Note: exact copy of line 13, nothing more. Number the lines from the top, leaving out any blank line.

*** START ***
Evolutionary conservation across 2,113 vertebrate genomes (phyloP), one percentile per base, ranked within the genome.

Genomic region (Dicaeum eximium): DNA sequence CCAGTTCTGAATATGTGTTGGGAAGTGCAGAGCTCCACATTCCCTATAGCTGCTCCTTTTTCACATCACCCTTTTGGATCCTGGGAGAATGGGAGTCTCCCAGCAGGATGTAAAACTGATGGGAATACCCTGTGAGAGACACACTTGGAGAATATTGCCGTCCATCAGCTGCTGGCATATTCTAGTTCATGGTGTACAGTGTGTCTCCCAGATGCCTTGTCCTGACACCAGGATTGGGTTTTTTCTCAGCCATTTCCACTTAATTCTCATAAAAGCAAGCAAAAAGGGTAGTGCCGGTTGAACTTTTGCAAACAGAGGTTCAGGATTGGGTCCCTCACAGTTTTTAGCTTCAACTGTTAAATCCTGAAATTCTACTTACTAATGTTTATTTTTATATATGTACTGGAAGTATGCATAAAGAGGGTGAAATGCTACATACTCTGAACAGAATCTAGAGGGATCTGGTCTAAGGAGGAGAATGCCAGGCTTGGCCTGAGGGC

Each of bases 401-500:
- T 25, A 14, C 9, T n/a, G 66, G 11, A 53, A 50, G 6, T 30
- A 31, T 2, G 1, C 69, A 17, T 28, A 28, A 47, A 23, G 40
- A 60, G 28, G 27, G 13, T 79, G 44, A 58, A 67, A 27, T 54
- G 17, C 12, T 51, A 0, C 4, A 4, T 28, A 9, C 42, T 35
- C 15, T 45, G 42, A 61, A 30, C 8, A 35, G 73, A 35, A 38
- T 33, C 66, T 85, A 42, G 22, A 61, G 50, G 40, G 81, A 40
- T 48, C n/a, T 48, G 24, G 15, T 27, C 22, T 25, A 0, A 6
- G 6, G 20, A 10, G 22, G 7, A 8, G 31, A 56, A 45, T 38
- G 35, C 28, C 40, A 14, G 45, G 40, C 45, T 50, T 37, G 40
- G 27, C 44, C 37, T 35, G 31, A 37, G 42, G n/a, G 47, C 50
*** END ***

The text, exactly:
- G 27, C 44, C 37, T 35, G 31, A 37, G 42, G n/a, G 47, C 50